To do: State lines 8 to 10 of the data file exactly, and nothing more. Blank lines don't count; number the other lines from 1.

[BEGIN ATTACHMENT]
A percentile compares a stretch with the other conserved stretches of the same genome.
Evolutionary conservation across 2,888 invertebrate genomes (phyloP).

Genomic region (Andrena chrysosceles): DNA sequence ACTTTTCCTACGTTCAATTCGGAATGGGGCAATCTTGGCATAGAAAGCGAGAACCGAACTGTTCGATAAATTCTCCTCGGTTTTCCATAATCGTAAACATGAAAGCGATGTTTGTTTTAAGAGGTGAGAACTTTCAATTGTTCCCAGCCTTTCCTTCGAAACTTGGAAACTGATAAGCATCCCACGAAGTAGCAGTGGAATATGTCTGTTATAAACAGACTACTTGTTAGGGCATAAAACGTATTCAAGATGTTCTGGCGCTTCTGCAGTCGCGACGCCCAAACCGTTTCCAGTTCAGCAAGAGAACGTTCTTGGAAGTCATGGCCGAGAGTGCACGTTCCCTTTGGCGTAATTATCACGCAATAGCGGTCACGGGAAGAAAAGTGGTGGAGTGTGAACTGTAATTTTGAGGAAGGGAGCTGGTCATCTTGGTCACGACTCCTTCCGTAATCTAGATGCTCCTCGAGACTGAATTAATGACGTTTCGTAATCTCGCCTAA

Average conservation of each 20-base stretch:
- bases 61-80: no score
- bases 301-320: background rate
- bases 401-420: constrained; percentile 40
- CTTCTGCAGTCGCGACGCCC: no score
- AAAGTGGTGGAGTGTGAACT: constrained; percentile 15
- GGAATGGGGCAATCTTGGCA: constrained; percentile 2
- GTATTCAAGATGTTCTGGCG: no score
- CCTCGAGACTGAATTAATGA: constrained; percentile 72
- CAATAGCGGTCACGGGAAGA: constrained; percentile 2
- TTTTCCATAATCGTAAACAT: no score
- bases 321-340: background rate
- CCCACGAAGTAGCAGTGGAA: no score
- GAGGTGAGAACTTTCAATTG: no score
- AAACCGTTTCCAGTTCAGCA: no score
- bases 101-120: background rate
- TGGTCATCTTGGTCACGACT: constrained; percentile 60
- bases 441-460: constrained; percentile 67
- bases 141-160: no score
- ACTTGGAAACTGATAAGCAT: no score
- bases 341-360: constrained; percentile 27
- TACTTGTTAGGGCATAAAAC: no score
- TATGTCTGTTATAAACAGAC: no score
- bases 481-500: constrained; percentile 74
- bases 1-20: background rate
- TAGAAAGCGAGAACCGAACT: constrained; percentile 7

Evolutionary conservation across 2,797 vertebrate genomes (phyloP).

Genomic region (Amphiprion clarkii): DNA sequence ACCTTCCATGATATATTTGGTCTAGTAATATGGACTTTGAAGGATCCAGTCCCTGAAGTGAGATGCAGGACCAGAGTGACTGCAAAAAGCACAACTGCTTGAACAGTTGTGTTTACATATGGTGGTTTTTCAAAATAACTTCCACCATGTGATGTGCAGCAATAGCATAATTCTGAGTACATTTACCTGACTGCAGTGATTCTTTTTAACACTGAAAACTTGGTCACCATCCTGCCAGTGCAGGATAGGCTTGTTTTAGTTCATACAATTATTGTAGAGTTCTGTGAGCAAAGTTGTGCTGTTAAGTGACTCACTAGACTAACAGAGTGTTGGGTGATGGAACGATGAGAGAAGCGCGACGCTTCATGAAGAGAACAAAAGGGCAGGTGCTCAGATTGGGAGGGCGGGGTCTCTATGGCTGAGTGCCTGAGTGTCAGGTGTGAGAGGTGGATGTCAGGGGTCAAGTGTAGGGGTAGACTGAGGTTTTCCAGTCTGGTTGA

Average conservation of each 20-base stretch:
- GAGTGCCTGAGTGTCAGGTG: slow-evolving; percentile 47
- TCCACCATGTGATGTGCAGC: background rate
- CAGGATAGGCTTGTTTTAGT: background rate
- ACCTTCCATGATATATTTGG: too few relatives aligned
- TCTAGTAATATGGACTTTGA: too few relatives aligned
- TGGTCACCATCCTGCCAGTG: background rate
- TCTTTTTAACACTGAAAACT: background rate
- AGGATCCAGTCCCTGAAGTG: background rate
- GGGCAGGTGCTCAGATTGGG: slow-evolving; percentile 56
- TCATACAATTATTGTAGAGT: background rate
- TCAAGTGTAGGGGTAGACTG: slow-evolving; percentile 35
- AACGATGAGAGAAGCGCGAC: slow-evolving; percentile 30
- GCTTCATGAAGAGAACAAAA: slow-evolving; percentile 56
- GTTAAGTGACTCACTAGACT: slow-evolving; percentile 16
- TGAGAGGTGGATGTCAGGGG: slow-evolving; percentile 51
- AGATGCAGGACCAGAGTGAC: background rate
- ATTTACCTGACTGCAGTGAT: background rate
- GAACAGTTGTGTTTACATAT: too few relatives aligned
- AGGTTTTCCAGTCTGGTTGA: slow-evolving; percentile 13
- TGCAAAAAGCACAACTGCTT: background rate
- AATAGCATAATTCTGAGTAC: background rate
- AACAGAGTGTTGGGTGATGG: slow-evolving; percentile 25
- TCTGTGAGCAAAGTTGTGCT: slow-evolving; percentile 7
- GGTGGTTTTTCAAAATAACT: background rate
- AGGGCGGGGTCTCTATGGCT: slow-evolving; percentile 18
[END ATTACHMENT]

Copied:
- CTTCTGCAGTCGCGACGCCC: no score
- AAAGTGGTGGAGTGTGAACT: constrained; percentile 15
- GGAATGGGGCAATCTTGGCA: constrained; percentile 2